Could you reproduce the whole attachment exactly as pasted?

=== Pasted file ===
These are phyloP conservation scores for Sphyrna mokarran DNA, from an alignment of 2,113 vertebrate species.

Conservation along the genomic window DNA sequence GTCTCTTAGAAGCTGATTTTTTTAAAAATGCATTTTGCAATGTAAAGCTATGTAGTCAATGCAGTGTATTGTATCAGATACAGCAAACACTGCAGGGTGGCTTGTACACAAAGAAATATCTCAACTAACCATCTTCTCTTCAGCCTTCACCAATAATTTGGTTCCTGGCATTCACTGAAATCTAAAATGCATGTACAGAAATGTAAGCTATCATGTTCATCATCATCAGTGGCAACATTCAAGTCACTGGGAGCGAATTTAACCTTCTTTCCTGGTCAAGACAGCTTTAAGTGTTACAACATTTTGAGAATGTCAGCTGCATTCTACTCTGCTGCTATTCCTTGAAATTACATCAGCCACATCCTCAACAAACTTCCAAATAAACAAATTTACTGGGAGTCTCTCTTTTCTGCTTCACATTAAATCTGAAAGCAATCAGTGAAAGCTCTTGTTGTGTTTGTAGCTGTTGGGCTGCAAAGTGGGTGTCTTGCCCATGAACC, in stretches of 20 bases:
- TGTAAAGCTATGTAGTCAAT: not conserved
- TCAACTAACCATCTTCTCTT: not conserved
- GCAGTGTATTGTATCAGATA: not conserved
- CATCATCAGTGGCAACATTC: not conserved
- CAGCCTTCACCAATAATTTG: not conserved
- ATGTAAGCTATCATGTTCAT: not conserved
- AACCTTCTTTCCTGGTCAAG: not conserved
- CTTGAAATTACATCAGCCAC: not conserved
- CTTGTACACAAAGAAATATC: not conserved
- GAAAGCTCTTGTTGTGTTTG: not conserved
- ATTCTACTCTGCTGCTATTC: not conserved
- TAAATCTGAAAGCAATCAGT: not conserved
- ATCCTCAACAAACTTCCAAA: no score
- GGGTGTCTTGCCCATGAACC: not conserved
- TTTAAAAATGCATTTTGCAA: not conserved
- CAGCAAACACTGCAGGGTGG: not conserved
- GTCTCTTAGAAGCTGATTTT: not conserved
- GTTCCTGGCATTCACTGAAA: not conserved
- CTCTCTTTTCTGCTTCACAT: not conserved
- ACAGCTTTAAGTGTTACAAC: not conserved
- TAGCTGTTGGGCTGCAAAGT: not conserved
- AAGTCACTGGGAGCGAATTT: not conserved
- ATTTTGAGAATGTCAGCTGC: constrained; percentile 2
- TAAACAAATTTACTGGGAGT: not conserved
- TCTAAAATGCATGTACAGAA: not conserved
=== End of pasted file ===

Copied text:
These are phyloP conservation scores for Sphyrna mokarran DNA, from an alignment of 2,113 vertebrate species.

Conservation along the genomic window DNA sequence GTCTCTTAGAAGCTGATTTTTTTAAAAATGCATTTTGCAATGTAAAGCTATGTAGTCAATGCAGTGTATTGTATCAGATACAGCAAACACTGCAGGGTGGCTTGTACACAAAGAAATATCTCAACTAACCATCTTCTCTTCAGCCTTCACCAATAATTTGGTTCCTGGCATTCACTGAAATCTAAAATGCATGTACAGAAATGTAAGCTATCATGTTCATCATCATCAGTGGCAACATTCAAGTCACTGGGAGCGAATTTAACCTTCTTTCCTGGTCAAGACAGCTTTAAGTGTTACAACATTTTGAGAATGTCAGCTGCATTCTACTCTGCTGCTATTCCTTGAAATTACATCAGCCACATCCTCAACAAACTTCCAAATAAACAAATTTACTGGGAGTCTCTCTTTTCTGCTTCACATTAAATCTGAAAGCAATCAGTGAAAGCTCTTGTTGTGTTTGTAGCTGTTGGGCTGCAAAGTGGGTGTCTTGCCCATGAACC, in stretches of 20 bases:
- TGTAAAGCTATGTAGTCAAT: not conserved
- TCAACTAACCATCTTCTCTT: not conserved
- GCAGTGTATTGTATCAGATA: not conserved
- CATCATCAGTGGCAACATTC: not conserved
- CAGCCTTCACCAATAATTTG: not conserved
- ATGTAAGCTATCATGTTCAT: not conserved
- AACCTTCTTTCCTGGTCAAG: not conserved
- CTTGAAATTACATCAGCCAC: not conserved
- CTTGTACACAAAGAAATATC: not conserved
- GAAAGCTCTTGTTGTGTTTG: not conserved
- ATTCTACTCTGCTGCTATTC: not conserved
- TAAATCTGAAAGCAATCAGT: not conserved
- ATCCTCAACAAACTTCCAAA: no score
- GGGTGTCTTGCCCATGAACC: not conserved
- TTTAAAAATGCATTTTGCAA: not conserved
- CAGCAAACACTGCAGGGTGG: not conserved
- GTCTCTTAGAAGCTGATTTT: not conserved
- GTTCCTGGCATTCACTGAAA: not conserved
- CTCTCTTTTCTGCTTCACAT: not conserved
- ACAGCTTTAAGTGTTACAAC: not conserved
- TAGCTGTTGGGCTGCAAAGT: not conserved
- AAGTCACTGGGAGCGAATTT: not conserved
- ATTTTGAGAATGTCAGCTGC: constrained; percentile 2
- TAAACAAATTTACTGGGAGT: not conserved
- TCTAAAATGCATGTACAGAA: not conserved